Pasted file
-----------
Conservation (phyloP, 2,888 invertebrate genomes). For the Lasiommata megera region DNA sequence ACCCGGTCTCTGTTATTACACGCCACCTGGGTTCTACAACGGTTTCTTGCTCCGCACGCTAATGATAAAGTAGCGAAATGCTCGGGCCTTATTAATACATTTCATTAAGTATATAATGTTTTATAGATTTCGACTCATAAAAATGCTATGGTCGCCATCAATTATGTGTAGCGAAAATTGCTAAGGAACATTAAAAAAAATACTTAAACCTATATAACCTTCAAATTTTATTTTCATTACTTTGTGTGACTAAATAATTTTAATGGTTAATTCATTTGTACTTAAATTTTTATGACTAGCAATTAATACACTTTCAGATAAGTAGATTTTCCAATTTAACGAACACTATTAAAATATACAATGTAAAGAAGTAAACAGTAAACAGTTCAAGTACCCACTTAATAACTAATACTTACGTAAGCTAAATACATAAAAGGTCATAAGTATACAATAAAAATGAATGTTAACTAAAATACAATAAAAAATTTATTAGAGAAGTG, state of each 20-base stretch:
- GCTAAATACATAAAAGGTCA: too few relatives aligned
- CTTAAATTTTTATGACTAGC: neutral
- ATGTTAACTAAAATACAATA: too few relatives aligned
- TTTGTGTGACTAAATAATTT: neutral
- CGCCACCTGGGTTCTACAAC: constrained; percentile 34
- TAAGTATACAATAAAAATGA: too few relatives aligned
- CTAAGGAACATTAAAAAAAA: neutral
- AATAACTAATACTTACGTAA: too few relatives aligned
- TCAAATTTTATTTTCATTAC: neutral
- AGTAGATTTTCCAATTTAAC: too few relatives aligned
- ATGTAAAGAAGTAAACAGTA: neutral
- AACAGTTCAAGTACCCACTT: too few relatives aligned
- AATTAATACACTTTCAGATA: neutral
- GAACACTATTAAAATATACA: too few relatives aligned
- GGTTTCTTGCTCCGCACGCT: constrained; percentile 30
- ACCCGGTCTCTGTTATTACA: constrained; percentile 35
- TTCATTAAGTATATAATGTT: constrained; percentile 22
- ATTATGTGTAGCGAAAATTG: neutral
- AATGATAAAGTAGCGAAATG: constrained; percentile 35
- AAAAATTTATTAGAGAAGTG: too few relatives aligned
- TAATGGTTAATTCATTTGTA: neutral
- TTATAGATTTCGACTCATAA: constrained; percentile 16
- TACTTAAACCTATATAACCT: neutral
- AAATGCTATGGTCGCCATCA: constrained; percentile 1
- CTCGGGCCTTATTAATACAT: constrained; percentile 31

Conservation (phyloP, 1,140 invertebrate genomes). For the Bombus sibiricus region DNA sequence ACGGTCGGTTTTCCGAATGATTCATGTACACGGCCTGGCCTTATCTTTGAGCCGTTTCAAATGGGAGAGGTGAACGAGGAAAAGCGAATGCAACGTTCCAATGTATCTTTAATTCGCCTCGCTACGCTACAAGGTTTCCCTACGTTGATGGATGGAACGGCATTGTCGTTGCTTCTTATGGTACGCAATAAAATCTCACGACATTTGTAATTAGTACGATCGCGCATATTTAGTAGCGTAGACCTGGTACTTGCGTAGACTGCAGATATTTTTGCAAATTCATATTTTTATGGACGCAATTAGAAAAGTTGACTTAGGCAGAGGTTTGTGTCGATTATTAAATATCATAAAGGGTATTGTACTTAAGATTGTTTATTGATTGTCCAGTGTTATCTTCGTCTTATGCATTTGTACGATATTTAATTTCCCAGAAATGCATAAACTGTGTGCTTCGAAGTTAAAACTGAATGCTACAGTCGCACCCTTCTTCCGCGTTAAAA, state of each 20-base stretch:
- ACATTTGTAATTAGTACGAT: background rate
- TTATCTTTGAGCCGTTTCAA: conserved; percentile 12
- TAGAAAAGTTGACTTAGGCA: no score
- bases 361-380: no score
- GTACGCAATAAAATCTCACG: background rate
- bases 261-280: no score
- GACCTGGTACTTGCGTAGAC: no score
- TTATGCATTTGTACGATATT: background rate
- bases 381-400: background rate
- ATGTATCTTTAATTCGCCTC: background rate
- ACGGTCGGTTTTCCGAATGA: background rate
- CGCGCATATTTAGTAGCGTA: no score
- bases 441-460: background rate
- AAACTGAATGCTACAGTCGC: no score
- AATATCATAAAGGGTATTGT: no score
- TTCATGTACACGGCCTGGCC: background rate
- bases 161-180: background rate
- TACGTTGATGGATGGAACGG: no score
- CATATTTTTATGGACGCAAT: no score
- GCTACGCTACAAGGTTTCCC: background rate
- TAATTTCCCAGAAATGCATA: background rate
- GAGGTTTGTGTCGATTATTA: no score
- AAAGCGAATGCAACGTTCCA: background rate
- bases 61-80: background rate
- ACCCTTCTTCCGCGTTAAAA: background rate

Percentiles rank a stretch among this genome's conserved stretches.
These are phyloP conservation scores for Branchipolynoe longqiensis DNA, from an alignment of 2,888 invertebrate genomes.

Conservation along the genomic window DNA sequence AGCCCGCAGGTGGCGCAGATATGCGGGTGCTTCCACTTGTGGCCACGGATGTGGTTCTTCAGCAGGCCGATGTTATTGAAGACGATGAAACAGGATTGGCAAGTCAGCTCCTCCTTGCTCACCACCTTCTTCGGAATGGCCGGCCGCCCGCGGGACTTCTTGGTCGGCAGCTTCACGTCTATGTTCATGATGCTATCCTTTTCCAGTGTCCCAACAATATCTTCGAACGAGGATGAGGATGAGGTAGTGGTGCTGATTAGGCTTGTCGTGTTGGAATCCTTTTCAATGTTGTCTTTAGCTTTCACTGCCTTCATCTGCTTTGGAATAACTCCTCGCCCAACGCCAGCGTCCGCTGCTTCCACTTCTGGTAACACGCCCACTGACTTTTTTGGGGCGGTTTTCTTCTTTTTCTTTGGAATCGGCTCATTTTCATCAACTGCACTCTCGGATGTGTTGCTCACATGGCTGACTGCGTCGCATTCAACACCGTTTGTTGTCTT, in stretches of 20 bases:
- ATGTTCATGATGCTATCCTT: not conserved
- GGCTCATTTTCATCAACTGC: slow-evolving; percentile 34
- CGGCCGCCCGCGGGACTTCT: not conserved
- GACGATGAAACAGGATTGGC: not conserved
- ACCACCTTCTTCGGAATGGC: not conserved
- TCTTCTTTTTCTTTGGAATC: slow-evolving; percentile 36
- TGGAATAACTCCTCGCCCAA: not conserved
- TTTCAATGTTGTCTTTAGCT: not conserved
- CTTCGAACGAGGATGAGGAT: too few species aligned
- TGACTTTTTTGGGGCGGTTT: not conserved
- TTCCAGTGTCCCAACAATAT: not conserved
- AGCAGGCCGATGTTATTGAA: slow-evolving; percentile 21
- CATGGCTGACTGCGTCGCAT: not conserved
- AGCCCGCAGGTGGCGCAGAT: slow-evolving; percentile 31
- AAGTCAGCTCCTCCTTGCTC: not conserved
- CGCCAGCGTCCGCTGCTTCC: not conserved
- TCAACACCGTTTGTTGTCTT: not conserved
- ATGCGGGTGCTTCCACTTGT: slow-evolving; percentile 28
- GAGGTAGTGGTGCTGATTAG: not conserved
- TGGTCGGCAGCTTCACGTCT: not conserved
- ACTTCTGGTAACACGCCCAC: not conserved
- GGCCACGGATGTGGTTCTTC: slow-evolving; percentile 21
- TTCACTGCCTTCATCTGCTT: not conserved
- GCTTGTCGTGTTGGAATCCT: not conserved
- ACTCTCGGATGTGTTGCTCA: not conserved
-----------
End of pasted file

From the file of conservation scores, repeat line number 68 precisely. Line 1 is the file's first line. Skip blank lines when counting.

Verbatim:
- CATGGCTGACTGCGTCGCAT: not conserved